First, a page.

Since he was promoted to Cleveland Indians general manager in 2010, Chris Antonetti’s tenure has been anything but boring. He took over a team coming off a 69-93 record that their own closer admitted was bad to watch, and had a long road ahead of him to return to the highs of 2007. Reaching for the glory of the mid-90’s would have been nice too, but having five Hall of Fame-caliber players on one team doesn’t happen every day. And in pursuit of that goal, Antonetti has shown he’s not shy—he’s willing to lay it on the line.
Look at last year’s trade for Ubaldo Jimenez. This could be the move that tells the story of his time as a general manager in Cleveland. Pitching prospects are the lifeblood of a small market team. It’s the only way they can create a sustained winning atmosphere, and Antonetti went and traded the two best guys the Indians had in their system. Alex White and Drew Pomeranz haven’t really shown anything in Colorado, but it’s Colorado—promising arms go there to die. Just look at Jamie Moyer.
But the Ubaldo trade is painful because of what might have been. Imagine if the Indians had gotten the 2010 version of Jimenez. (You can also imagine if a multibillionaire with a spending fetish bought the team, but right now just focus on Ubaldo.) He was straight dirty for most of the season, and if you just watched clips of his pitching since then, an at-bat here or there, you’d wonder what happened. He can still break knees with his curve, stun a moose with his fastball, and do whatever damage a slider would do with his slider, plus he’s in a pitcher-friendly park.
In a way it’s defensible as a big-time move. You have to have a good pitcher or two in the AL Central to run up against Justin Verlander and despite Justin Masterson being a beast last year there needed to be a second piece of that one-two punch. I was psyched about it at first, if only because my team was in the news and doing something. Then it all went downhill. But still, it was nice for a moment, when the future was golden and the Indians looked to be postseason fixtures for several years to come.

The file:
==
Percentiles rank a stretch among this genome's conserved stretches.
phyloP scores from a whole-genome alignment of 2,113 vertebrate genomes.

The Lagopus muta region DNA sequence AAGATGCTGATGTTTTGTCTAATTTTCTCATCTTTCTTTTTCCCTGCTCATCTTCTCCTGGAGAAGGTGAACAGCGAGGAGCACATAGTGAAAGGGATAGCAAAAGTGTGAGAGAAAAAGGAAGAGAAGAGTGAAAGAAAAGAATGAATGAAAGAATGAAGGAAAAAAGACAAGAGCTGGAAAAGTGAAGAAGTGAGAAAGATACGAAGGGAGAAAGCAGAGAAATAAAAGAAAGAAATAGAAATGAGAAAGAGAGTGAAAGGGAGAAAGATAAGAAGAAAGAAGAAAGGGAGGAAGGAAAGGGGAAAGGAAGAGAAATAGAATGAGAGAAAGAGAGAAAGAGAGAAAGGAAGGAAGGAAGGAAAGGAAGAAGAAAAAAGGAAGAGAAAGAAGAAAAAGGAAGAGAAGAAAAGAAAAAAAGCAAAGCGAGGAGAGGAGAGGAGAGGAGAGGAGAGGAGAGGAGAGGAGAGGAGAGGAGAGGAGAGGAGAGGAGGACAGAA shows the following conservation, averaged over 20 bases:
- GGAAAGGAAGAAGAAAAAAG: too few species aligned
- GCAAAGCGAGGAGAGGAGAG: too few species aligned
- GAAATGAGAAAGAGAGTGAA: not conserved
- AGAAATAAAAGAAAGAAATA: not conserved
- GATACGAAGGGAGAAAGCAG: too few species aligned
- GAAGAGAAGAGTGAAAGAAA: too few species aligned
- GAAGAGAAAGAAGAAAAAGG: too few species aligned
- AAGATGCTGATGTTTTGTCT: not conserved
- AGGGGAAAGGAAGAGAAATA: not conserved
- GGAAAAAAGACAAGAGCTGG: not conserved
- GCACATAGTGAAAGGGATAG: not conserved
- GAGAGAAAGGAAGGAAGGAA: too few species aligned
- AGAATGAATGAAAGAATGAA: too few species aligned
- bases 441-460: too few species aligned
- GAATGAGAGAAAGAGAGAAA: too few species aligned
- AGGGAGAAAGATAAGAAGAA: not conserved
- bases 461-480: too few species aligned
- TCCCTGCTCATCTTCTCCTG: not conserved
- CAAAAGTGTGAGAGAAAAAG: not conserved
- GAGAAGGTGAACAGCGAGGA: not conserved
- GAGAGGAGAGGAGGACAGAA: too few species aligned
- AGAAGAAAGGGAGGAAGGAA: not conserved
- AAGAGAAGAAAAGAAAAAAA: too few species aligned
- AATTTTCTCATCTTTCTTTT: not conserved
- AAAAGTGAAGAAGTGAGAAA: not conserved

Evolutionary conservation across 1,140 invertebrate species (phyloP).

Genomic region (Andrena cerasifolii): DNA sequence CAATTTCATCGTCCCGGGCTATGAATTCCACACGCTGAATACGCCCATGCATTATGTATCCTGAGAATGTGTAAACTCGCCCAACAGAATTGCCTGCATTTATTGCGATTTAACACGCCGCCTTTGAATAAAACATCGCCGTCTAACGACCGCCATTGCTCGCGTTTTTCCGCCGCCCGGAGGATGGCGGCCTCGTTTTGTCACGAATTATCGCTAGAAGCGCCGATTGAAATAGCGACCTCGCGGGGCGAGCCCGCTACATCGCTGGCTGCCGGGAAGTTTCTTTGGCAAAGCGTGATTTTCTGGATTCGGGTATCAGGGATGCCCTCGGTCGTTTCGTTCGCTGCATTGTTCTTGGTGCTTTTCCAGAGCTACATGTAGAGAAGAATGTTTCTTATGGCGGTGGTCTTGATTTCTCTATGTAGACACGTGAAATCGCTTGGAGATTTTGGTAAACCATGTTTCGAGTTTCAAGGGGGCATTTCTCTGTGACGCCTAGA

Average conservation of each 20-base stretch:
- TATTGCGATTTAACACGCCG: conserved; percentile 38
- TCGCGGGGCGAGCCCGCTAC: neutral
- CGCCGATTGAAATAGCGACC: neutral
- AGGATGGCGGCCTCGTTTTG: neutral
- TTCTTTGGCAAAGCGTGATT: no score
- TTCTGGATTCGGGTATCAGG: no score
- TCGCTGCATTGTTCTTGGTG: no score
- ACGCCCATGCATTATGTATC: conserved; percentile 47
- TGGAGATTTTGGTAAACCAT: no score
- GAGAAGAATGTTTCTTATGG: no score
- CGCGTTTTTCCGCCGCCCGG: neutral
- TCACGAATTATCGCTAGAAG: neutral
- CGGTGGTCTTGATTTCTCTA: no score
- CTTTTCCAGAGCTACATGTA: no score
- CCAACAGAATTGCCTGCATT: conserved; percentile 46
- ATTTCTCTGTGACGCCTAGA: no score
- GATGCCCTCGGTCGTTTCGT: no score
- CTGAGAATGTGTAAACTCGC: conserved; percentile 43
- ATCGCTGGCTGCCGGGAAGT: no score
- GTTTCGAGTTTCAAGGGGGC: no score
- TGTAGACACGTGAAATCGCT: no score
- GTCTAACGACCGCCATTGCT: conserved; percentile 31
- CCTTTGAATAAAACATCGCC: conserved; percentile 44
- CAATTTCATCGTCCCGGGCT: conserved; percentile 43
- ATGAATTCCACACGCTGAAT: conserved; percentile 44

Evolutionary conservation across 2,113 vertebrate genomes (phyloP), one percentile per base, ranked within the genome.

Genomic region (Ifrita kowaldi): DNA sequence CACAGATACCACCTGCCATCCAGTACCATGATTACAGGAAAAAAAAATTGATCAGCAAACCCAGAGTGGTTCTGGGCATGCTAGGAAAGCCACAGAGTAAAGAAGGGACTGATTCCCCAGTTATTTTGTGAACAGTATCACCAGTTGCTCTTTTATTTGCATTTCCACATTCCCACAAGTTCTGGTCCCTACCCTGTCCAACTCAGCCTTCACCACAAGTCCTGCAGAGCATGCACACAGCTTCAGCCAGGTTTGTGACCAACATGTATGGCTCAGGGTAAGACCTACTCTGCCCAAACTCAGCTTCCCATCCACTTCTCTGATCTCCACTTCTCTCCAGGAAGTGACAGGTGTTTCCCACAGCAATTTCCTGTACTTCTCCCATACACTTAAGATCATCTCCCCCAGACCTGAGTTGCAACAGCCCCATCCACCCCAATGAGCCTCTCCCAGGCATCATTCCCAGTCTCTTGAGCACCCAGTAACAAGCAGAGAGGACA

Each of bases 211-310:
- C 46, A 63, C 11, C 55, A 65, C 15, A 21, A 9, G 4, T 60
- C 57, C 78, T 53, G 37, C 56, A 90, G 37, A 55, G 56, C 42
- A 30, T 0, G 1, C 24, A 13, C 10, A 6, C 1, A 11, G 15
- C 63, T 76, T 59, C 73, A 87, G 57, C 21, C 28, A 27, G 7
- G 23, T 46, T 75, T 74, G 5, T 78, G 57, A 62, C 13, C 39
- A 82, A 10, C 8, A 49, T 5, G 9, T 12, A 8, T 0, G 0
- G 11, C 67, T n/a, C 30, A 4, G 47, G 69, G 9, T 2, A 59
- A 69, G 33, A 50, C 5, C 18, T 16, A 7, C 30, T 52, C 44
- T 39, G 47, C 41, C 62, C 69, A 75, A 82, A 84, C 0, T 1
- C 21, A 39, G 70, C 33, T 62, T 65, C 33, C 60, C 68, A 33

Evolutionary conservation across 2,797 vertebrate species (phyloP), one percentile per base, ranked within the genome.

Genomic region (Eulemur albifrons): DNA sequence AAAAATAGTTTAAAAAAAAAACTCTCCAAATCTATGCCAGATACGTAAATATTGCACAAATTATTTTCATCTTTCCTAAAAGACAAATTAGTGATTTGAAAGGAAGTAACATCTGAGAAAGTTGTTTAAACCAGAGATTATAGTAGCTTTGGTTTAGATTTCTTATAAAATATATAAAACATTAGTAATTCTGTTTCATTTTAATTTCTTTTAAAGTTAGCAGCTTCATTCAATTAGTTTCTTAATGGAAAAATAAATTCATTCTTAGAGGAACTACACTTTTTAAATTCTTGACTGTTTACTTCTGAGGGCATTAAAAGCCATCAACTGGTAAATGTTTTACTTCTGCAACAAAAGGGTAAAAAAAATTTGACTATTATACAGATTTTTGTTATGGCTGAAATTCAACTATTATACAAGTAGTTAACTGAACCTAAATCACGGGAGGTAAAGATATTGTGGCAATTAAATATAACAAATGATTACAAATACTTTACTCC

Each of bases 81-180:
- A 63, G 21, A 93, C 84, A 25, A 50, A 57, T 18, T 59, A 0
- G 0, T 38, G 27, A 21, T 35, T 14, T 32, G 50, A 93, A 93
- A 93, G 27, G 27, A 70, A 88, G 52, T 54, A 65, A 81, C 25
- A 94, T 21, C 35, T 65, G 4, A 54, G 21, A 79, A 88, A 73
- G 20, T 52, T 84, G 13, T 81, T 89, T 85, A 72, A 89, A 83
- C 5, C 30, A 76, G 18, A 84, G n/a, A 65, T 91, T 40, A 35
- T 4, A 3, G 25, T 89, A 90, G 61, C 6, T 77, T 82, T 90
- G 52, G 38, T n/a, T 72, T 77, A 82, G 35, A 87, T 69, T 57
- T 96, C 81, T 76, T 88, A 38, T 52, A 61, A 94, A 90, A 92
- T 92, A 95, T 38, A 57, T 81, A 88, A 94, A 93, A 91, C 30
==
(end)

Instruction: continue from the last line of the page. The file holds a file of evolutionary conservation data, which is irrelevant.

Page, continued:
Maybe Antonetti’s riskiest (read: least thought-out) move was the Grady Sizemore re-signing, a mistake he admitted to the Washington Post the other day. We look back now, he’s being paid $5 million to go through an unsuccessful rehab. That’s just brutal for an organization whose biggest other offseason signing was Casey Kotchman. If Grady had come back at some level of what he was, The Tribe would have one of the best outfields in the league; alas, it is not. Grady meant so much to this franchise, and his whole fade into irrelevancy has been the most painful one to see. The guy just loves baseball too much, goes too hard too often and it cost him. You can’t fault Antonetti for buying into Grady (that smile, wow). I can only imagine how convincing he is that he can still do it. In the end, though, it just tied up salary that could have gone toward something, well, useful.
It’s been painful to watch this team cave in for a second straight season, and this year has been even worse than 2011. A 5-22 record in August is hard to fathom, but that’s what we just experienced. If your team doesn’t have the consistent cash flow like the Yankees or whoever, you have to make bold moves to have a chance. Unfortunately for Antonetti, it hasn’t worked out every time he’s tried. It stands to reason one of these things will actually help the Indians eventually, it’s just about how, and when. Maybe his breaking with organizational tradition and picking high schoolers in the first two rounds of the draft is what will do it. Francisco Lindor will be a multiple MVP and Dillon Howard will stack Cy Youngs and Antonetti will spend the day smoking Cohibas and laughing.
Even when he can’t get it done, Chris is willing to take half a shot. The ill-fated pursuit of Carlos Beltran would have been awesome if it had worked out. Imagine a real, honest-to-god superstar in Cleveland. Nobody would second-guess that even if Carlos didn’t stick around. The move for Ubaldo, which worked out hideously, or the chase of Josh Willingham that would have changed the face of the Indians for years. That’s the one strange one though—of all the eyebrow raising moves, the one he doesn’t make is to sign an offensively superb left fielder in his prime. It would have put this team over the top in the division even with the struggles on the mound. Luckily, Tribe fans are used to staring off into the distance and sighing wistfully.
For at least the next couple years, this is the guy steering the team. Mark Shapiro is still there and is surely a force in the front office but Antonetti is the obvious decision maker. If he signs Brandon McCarthy (He’ll be fine!) or somehow snatches Zack Greinke (I can dream, can’t I?) or scoops up Adam LaRoche, he’ll have my blessing for all that’s worth. He’ll have money to throw around with that Travis Hafner cash coming free too, so there are moves to be made.
Greatness isn’t found in following the safe path. Wouldn’t it be cool to have a great general manager in Cleveland? Antonetti’s got the guts, we’re just along for the ride.